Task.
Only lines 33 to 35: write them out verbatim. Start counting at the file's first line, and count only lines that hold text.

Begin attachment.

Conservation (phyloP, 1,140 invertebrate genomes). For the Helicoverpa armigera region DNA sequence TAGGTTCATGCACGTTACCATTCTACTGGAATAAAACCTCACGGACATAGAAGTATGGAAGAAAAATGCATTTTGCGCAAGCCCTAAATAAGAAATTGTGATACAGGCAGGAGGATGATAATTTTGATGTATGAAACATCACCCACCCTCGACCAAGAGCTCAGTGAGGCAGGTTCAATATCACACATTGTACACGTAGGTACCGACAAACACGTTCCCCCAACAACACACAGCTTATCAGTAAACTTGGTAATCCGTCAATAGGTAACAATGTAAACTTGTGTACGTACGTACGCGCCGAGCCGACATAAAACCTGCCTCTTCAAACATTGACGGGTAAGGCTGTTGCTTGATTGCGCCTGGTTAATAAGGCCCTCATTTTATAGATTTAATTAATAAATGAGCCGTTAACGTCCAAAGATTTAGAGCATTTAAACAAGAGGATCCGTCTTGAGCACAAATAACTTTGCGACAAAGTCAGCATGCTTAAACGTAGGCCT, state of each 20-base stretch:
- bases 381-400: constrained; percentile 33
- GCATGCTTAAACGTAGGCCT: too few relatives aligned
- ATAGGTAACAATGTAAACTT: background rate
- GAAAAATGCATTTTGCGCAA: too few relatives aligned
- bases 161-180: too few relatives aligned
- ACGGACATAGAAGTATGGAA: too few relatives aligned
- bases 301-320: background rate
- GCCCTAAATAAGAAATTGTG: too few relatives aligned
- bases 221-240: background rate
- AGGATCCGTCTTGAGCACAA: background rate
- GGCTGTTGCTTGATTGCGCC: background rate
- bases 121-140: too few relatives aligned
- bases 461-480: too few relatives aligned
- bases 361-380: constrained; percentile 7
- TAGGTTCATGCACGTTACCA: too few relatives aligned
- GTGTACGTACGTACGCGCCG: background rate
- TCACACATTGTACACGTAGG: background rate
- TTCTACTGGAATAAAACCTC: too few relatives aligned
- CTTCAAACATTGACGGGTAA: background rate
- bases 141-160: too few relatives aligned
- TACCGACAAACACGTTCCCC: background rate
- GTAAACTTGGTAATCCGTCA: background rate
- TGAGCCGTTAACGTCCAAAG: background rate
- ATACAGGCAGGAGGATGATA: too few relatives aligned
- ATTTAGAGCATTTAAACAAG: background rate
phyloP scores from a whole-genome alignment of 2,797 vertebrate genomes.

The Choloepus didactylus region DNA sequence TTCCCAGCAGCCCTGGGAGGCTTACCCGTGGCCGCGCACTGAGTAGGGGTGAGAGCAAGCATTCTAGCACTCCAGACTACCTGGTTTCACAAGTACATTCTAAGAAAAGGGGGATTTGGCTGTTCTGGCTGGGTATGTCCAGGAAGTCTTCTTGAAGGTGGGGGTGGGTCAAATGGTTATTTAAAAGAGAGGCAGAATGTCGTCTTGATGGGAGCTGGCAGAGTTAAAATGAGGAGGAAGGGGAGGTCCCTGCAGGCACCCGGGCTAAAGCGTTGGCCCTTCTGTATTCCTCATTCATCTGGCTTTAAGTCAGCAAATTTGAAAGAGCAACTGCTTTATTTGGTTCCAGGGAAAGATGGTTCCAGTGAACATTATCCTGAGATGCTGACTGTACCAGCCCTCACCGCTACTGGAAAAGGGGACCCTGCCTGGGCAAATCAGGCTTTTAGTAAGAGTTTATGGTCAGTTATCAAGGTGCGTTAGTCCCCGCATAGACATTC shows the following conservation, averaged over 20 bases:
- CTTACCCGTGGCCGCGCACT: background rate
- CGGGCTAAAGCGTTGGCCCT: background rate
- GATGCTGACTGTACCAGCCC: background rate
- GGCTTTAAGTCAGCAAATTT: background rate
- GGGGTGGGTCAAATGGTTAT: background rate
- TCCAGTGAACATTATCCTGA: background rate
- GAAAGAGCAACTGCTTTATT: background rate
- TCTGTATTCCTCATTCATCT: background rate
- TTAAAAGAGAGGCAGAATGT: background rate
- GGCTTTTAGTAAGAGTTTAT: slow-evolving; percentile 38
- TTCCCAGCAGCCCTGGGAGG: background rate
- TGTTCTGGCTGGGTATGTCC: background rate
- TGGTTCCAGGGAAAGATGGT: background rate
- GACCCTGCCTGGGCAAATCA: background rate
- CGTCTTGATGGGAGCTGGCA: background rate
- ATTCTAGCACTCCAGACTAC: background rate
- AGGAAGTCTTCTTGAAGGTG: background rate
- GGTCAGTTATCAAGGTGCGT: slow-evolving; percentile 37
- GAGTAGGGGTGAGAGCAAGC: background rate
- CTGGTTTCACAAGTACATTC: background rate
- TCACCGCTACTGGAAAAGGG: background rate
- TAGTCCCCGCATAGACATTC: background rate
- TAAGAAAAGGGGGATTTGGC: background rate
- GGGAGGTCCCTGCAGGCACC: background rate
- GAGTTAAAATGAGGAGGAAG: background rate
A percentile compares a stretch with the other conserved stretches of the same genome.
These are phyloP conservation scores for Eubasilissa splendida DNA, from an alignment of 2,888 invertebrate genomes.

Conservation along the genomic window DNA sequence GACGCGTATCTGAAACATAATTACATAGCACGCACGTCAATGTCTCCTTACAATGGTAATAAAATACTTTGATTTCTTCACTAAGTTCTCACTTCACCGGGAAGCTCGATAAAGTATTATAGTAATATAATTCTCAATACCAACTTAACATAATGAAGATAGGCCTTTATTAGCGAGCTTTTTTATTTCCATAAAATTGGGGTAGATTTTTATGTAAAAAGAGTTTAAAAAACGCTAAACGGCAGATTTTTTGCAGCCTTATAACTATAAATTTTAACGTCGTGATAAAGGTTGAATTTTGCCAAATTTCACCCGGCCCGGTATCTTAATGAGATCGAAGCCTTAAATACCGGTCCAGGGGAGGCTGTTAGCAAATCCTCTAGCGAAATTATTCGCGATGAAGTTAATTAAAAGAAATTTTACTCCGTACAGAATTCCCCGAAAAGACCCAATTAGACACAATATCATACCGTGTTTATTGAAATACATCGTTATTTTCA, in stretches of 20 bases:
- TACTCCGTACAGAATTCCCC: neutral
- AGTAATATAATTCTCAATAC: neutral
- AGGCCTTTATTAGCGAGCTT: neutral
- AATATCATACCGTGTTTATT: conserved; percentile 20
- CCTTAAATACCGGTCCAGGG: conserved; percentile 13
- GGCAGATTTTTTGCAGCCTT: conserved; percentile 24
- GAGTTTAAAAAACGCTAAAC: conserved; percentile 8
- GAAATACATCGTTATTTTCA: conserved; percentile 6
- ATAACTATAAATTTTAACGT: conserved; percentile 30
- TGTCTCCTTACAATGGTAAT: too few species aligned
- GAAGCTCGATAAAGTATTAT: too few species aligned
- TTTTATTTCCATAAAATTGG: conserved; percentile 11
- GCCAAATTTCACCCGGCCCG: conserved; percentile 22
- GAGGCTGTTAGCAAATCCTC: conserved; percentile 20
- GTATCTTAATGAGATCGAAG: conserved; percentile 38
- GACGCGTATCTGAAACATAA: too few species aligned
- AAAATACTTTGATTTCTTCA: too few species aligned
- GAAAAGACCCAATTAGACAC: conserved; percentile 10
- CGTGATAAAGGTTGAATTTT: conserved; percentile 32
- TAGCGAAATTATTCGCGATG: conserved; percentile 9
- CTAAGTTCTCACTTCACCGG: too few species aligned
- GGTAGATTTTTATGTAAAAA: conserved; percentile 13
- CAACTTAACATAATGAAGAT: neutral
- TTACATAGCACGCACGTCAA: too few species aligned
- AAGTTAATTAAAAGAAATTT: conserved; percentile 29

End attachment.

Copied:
- GGGGTGGGTCAAATGGTTAT: background rate
- TCCAGTGAACATTATCCTGA: background rate
- GAAAGAGCAACTGCTTTATT: background rate